A laser, according to the U.S. Food and Drug Administration, is a “powerful, targeted beam of electromagnetic radiation that is used in many products, from laser pointer, music players and printers to eye-surgery tools.”

About two years ago, a Coast Guard crew from Air Station Savannah, GA, was carrying out a search operation for two men whose 19-foot catamaran overturned four miles off the coast of Myrtle Beach. The air crew was focused on its task when they were suddenly confronted with a laser strike that forced them to return to base. Fortunately, the two men found the strength to swim safely to shore.

As recently as few months ago, a medevac helicopter was in a critical mission transporting a patient from Dallas. The pilot of the helicopter was blinded by a laser pointed directly into the cockpit. It was a rescue that nearly went wrong. The pilot was severely burned when a smartphone on the ground shined a green laser into the cockpit, striking him in the eyes. The pilot was able to make a landing so he could be rushed to the hospital. Such a laser can produce extremely high amount of energy, causing permanent damage. There have been more than 3,000 events of deliberate and/or non-deliberate laser-beams entering aircraft cockpits just last year. Pilots are extraordinarily vulnerable to this because there’s nothing that they can wear that will respond in real time to protect their eyes.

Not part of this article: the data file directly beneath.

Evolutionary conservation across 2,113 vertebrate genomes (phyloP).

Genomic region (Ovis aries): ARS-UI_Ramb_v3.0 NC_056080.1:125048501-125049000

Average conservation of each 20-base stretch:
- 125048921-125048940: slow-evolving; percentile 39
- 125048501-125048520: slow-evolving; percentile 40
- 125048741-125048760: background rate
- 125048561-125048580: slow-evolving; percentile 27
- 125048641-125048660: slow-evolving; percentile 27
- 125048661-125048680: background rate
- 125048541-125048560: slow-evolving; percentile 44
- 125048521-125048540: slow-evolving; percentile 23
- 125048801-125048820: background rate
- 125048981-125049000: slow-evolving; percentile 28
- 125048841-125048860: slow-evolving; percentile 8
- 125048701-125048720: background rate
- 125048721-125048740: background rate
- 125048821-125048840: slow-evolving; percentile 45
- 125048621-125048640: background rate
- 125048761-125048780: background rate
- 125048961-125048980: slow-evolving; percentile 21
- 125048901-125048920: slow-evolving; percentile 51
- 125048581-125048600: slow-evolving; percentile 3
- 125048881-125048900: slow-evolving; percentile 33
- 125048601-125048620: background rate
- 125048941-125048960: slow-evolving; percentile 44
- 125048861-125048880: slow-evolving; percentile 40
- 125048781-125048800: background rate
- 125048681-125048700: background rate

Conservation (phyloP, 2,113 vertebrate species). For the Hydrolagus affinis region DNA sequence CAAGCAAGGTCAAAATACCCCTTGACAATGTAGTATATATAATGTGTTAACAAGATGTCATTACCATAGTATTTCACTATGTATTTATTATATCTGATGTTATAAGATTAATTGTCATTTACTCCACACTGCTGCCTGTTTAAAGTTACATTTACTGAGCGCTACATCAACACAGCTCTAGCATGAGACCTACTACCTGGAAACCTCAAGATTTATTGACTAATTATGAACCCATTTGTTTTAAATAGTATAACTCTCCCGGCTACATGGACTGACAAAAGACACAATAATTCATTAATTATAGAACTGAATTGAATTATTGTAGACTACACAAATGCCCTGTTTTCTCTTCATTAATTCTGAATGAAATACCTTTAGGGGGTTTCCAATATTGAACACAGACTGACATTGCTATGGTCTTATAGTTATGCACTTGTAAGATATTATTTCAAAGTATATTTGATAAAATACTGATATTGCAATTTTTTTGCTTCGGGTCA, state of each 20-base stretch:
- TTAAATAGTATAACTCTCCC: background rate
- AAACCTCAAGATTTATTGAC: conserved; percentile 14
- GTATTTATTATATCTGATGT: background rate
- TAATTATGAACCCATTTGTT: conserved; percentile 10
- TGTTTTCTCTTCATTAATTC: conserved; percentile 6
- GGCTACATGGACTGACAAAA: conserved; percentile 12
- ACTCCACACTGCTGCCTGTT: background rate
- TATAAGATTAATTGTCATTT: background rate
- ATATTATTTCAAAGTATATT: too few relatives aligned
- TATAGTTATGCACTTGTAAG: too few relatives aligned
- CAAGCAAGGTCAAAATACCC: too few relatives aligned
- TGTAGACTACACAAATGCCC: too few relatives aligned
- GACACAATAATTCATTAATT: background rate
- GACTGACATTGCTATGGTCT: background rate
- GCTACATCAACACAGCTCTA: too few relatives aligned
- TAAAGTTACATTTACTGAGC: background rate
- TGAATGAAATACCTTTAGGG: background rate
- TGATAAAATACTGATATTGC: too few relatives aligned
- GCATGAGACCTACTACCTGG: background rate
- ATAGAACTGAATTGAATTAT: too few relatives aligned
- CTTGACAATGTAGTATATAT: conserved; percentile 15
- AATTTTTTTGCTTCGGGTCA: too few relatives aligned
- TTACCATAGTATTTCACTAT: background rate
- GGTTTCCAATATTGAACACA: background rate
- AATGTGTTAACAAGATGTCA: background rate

Laser protection of the eyes is becoming more and more of a priority. And for several years now, MMI has been at the forefront of the search for a proper solution. In the process, MMI has been involved in several inventions and discoveries. Our groundbreaking work in the area of silicone-based polymers is changing the way our commercial partners approach the field. MMI researchers have focused their efforts to improve protection from laser attacks, specializing in the realm of focal plane Optical Power Limiters (OPL).

I have been fortunate enough to be an active participant in MMI’s endeavor. MMI’s OPL material is used to govern the amount of laser light that is passed through a filter, be it a lens or glass. We have been able to prepare a right composition of polymeric material and dye components that, when fabricated into filter/coating, becomes smart enough to detect high power lasers and instantaneously cuts off its transmittance through itself. The optical material is coated onto the filter, allowing low-energy light to pass through normally while clamping down on high-energy light, rendering it safe to the target on the other side, whether it’s electronic sensors or human eyes. MMI has been issued several patents on this technology and it will not be long before it makes its way into real world devices.